Plantar fasciopathy taping
Here's a good way to reduce pain originating from a plantar fasciopathy. This neuro-proprioceptive taping has no real mechanical support effect but helps the active support of pronation (proprioceptive perception of the pronation motion) and interferes with the sensation of pain originating from the foot (gate control theory).
The basic rules for the application of a neuro-proprioceptive taping remain the same: clean skin, no allergy to glue, cut corners, not to touch the adhesive glue before application, 4-day application ...
Strengthening intrinsic muscles of the foot
This exercise strengthens intrinsic muscles of the foot (the small muscles in the foot and those below the foot). These exercises are excellent for actively support the subsidence of hypermobile feet. They are also a good tool in the treatment of plantar fasciopathies (also known as plantar fasciitis or plantar aponeurosis). Another good use for this type of exercise is to stimulate the sleeping muscles that have been weakened by the use of orthotics or traditional shoes that are rigid and absorbent with raised heel. Therefore include them in the transition to minimalism or withdrawal of an orthosis.
Good exercises ... especially good connection between your muscles and your brain!
Eccentric Triceps Surae Strenghtening
Here is the exercise of choice for the treatment of Achilles tendinopathy (also known as tendinitis or tendinosis). This eccentric exercise can be done twice a day, 3 sets of 20-40 repetitions. A progression of difficulty is also suggested to increase the exercise's demand or make the exercise more functional.
This exercise can also be performed against shin splint, peroneus or tib post tendinopathy and plantar fasciapathy (fasciatis).
Iliotibial band taping
This iliotibial band taping will help the runner that has pain on the side of the knee to run longer before the pain appears. This works well for syndromes that are not too limiting. More severe cases will need to be combined with local treatments such as anti-inflammatory. Taping to be applied 30 minutes before your workout. Also remember the few key tips for ilio tibial band syndrome:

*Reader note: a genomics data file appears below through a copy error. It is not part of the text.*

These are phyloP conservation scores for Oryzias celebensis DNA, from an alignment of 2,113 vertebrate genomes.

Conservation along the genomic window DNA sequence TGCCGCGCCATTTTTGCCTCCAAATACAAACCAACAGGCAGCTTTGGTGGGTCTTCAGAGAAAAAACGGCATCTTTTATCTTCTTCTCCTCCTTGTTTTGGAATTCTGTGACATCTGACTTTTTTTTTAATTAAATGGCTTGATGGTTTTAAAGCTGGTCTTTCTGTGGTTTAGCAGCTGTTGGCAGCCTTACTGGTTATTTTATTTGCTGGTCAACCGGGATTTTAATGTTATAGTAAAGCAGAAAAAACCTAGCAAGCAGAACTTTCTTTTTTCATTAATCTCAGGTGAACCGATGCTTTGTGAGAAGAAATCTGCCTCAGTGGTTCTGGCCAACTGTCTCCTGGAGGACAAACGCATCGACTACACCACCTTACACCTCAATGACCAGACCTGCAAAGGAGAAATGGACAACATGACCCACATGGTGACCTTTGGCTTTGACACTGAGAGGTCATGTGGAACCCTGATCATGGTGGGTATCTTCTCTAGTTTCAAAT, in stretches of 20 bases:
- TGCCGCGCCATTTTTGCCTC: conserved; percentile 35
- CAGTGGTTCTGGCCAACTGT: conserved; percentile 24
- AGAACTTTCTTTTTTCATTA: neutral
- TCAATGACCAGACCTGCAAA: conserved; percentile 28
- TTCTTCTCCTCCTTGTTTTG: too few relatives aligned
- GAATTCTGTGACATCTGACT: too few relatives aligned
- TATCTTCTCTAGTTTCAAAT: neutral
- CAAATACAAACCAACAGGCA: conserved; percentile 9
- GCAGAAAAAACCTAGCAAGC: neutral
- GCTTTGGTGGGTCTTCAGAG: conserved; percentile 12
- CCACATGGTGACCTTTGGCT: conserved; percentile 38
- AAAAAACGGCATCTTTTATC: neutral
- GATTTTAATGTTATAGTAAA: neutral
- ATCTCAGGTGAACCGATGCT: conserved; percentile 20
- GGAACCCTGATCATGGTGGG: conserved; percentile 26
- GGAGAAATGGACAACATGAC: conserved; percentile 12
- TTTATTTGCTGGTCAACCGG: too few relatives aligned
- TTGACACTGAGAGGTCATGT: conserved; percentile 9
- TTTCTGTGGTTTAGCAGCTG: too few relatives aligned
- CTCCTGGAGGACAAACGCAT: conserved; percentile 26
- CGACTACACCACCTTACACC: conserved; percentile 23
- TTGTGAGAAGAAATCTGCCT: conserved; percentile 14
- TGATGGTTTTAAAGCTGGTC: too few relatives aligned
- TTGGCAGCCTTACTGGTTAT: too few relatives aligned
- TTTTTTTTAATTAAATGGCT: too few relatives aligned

1. Do not run downhill
2. Split your continued training runs with some minutes of walking
3. Keep the quality / speed, but cut the volume
4. Run on uneven surfaces like cross-country
5. Talk to your therapist about glute exercises...
Running shoe modifications
This short explicative video is about physical adaptations that can be done with a running shoe to treat foot pathlogies.
Video for all (health professionals, professional trainers, running shoes retailers, and smart runners...).
Two key factors explain why some people have good biomechanics (safe and effective): the repetition of the gesture (training) and the good feeling of their support (to minimize interference with a minimalist shoe). Good running biomechanics can be greatly affected by the wearing of big bulky shoes.
Here is an example of comparison between the beginner runner with big shoes and a more experienced runner wearing shoes closer to the ground. You can note the distinct features described by the narrator by observing the slow motion running gait.
Here is the exercise of choice for the treatment of patellar tendinopathy (also known as tendonitis or patellar tendinosis). This eccentric exercise can be done twice a day, 3 sets of 20-40 repetitions. A progression of difficulty is also suggested to increase the exercise's demand or make the exercise more functional.
This exercise can also be performed against iliotibial tract syndrome, patellofemoral syndrome, hip problems and lower back.
Core exercise, inner unit
Muscle control exercises of the deep muscles of your core are an integral part of rehabilitation programs for lumbar and pelvic back problems of runners. These exercises can be added with work on an exercise ball that will boost your proprioception.
Enjoy your exercise!